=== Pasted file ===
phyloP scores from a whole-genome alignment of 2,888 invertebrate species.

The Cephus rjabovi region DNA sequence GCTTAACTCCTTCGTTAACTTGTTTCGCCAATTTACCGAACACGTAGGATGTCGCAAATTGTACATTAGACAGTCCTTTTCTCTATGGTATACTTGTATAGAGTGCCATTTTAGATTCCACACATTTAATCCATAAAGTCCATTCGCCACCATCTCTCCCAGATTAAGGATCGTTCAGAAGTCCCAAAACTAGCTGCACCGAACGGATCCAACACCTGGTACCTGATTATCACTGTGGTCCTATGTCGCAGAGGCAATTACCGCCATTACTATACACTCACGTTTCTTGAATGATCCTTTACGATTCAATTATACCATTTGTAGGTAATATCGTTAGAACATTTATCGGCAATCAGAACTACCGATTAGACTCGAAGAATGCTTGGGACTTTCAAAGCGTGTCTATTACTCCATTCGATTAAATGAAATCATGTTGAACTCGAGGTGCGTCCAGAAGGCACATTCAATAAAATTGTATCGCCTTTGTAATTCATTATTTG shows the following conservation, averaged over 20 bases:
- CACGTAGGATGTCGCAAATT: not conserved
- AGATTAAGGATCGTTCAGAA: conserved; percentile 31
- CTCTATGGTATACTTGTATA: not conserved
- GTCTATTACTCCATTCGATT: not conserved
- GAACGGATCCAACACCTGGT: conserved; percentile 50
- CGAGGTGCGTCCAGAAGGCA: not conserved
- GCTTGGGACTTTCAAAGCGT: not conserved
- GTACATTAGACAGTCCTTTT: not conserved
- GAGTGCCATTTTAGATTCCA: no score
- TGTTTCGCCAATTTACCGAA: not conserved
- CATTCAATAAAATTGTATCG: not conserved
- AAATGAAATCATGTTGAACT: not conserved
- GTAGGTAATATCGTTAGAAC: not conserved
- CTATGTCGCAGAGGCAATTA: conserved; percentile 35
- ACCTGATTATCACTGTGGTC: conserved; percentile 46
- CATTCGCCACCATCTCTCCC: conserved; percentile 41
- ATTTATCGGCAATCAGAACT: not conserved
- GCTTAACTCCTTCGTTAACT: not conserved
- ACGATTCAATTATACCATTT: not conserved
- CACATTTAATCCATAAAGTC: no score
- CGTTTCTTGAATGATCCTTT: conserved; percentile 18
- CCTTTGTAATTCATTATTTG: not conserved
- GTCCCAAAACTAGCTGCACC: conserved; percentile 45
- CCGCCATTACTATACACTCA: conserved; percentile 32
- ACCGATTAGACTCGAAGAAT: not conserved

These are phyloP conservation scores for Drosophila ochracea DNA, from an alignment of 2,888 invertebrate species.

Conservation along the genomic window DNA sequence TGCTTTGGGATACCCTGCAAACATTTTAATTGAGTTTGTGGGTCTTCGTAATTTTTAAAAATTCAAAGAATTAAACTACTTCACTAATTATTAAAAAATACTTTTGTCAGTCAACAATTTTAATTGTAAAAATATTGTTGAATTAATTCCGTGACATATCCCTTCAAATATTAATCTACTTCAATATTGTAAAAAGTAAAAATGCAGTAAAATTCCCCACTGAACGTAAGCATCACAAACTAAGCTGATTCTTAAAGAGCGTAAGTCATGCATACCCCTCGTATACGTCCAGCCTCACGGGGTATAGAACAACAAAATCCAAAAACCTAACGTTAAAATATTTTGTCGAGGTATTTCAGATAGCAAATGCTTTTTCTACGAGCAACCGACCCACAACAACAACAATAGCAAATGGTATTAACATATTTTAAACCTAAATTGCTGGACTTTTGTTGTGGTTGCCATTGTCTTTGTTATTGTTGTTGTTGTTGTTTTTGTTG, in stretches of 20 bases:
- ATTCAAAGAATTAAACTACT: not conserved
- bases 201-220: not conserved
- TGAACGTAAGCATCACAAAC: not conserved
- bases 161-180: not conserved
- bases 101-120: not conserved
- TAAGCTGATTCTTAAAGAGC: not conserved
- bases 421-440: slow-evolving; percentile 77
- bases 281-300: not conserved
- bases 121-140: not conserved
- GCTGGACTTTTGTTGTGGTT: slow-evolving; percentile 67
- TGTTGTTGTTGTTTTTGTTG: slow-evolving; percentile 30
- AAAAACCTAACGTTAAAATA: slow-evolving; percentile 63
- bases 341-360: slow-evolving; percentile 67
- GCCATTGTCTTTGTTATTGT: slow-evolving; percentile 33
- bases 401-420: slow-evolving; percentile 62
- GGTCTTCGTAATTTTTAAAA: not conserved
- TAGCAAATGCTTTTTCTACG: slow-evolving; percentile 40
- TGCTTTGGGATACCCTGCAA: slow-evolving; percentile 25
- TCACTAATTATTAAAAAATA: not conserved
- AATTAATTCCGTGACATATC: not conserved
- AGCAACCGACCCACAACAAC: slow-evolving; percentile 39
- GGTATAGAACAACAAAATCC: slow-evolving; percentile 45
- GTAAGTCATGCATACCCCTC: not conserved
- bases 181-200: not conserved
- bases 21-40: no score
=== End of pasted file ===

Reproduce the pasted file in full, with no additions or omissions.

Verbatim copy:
phyloP scores from a whole-genome alignment of 2,888 invertebrate species.

The Cephus rjabovi region DNA sequence GCTTAACTCCTTCGTTAACTTGTTTCGCCAATTTACCGAACACGTAGGATGTCGCAAATTGTACATTAGACAGTCCTTTTCTCTATGGTATACTTGTATAGAGTGCCATTTTAGATTCCACACATTTAATCCATAAAGTCCATTCGCCACCATCTCTCCCAGATTAAGGATCGTTCAGAAGTCCCAAAACTAGCTGCACCGAACGGATCCAACACCTGGTACCTGATTATCACTGTGGTCCTATGTCGCAGAGGCAATTACCGCCATTACTATACACTCACGTTTCTTGAATGATCCTTTACGATTCAATTATACCATTTGTAGGTAATATCGTTAGAACATTTATCGGCAATCAGAACTACCGATTAGACTCGAAGAATGCTTGGGACTTTCAAAGCGTGTCTATTACTCCATTCGATTAAATGAAATCATGTTGAACTCGAGGTGCGTCCAGAAGGCACATTCAATAAAATTGTATCGCCTTTGTAATTCATTATTTG shows the following conservation, averaged over 20 bases:
- CACGTAGGATGTCGCAAATT: not conserved
- AGATTAAGGATCGTTCAGAA: conserved; percentile 31
- CTCTATGGTATACTTGTATA: not conserved
- GTCTATTACTCCATTCGATT: not conserved
- GAACGGATCCAACACCTGGT: conserved; percentile 50
- CGAGGTGCGTCCAGAAGGCA: not conserved
- GCTTGGGACTTTCAAAGCGT: not conserved
- GTACATTAGACAGTCCTTTT: not conserved
- GAGTGCCATTTTAGATTCCA: no score
- TGTTTCGCCAATTTACCGAA: not conserved
- CATTCAATAAAATTGTATCG: not conserved
- AAATGAAATCATGTTGAACT: not conserved
- GTAGGTAATATCGTTAGAAC: not conserved
- CTATGTCGCAGAGGCAATTA: conserved; percentile 35
- ACCTGATTATCACTGTGGTC: conserved; percentile 46
- CATTCGCCACCATCTCTCCC: conserved; percentile 41
- ATTTATCGGCAATCAGAACT: not conserved
- GCTTAACTCCTTCGTTAACT: not conserved
- ACGATTCAATTATACCATTT: not conserved
- CACATTTAATCCATAAAGTC: no score
- CGTTTCTTGAATGATCCTTT: conserved; percentile 18
- CCTTTGTAATTCATTATTTG: not conserved
- GTCCCAAAACTAGCTGCACC: conserved; percentile 45
- CCGCCATTACTATACACTCA: conserved; percentile 32
- ACCGATTAGACTCGAAGAAT: not conserved

These are phyloP conservation scores for Drosophila ochracea DNA, from an alignment of 2,888 invertebrate species.

Conservation along the genomic window DNA sequence TGCTTTGGGATACCCTGCAAACATTTTAATTGAGTTTGTGGGTCTTCGTAATTTTTAAAAATTCAAAGAATTAAACTACTTCACTAATTATTAAAAAATACTTTTGTCAGTCAACAATTTTAATTGTAAAAATATTGTTGAATTAATTCCGTGACATATCCCTTCAAATATTAATCTACTTCAATATTGTAAAAAGTAAAAATGCAGTAAAATTCCCCACTGAACGTAAGCATCACAAACTAAGCTGATTCTTAAAGAGCGTAAGTCATGCATACCCCTCGTATACGTCCAGCCTCACGGGGTATAGAACAACAAAATCCAAAAACCTAACGTTAAAATATTTTGTCGAGGTATTTCAGATAGCAAATGCTTTTTCTACGAGCAACCGACCCACAACAACAACAATAGCAAATGGTATTAACATATTTTAAACCTAAATTGCTGGACTTTTGTTGTGGTTGCCATTGTCTTTGTTATTGTTGTTGTTGTTGTTTTTGTTG, in stretches of 20 bases:
- ATTCAAAGAATTAAACTACT: not conserved
- bases 201-220: not conserved
- TGAACGTAAGCATCACAAAC: not conserved
- bases 161-180: not conserved
- bases 101-120: not conserved
- TAAGCTGATTCTTAAAGAGC: not conserved
- bases 421-440: slow-evolving; percentile 77
- bases 281-300: not conserved
- bases 121-140: not conserved
- GCTGGACTTTTGTTGTGGTT: slow-evolving; percentile 67
- TGTTGTTGTTGTTTTTGTTG: slow-evolving; percentile 30
- AAAAACCTAACGTTAAAATA: slow-evolving; percentile 63
- bases 341-360: slow-evolving; percentile 67
- GCCATTGTCTTTGTTATTGT: slow-evolving; percentile 33
- bases 401-420: slow-evolving; percentile 62
- GGTCTTCGTAATTTTTAAAA: not conserved
- TAGCAAATGCTTTTTCTACG: slow-evolving; percentile 40
- TGCTTTGGGATACCCTGCAA: slow-evolving; percentile 25
- TCACTAATTATTAAAAAATA: not conserved
- AATTAATTCCGTGACATATC: not conserved
- AGCAACCGACCCACAACAAC: slow-evolving; percentile 39
- GGTATAGAACAACAAAATCC: slow-evolving; percentile 45
- GTAAGTCATGCATACCCCTC: not conserved
- bases 181-200: not conserved
- bases 21-40: no score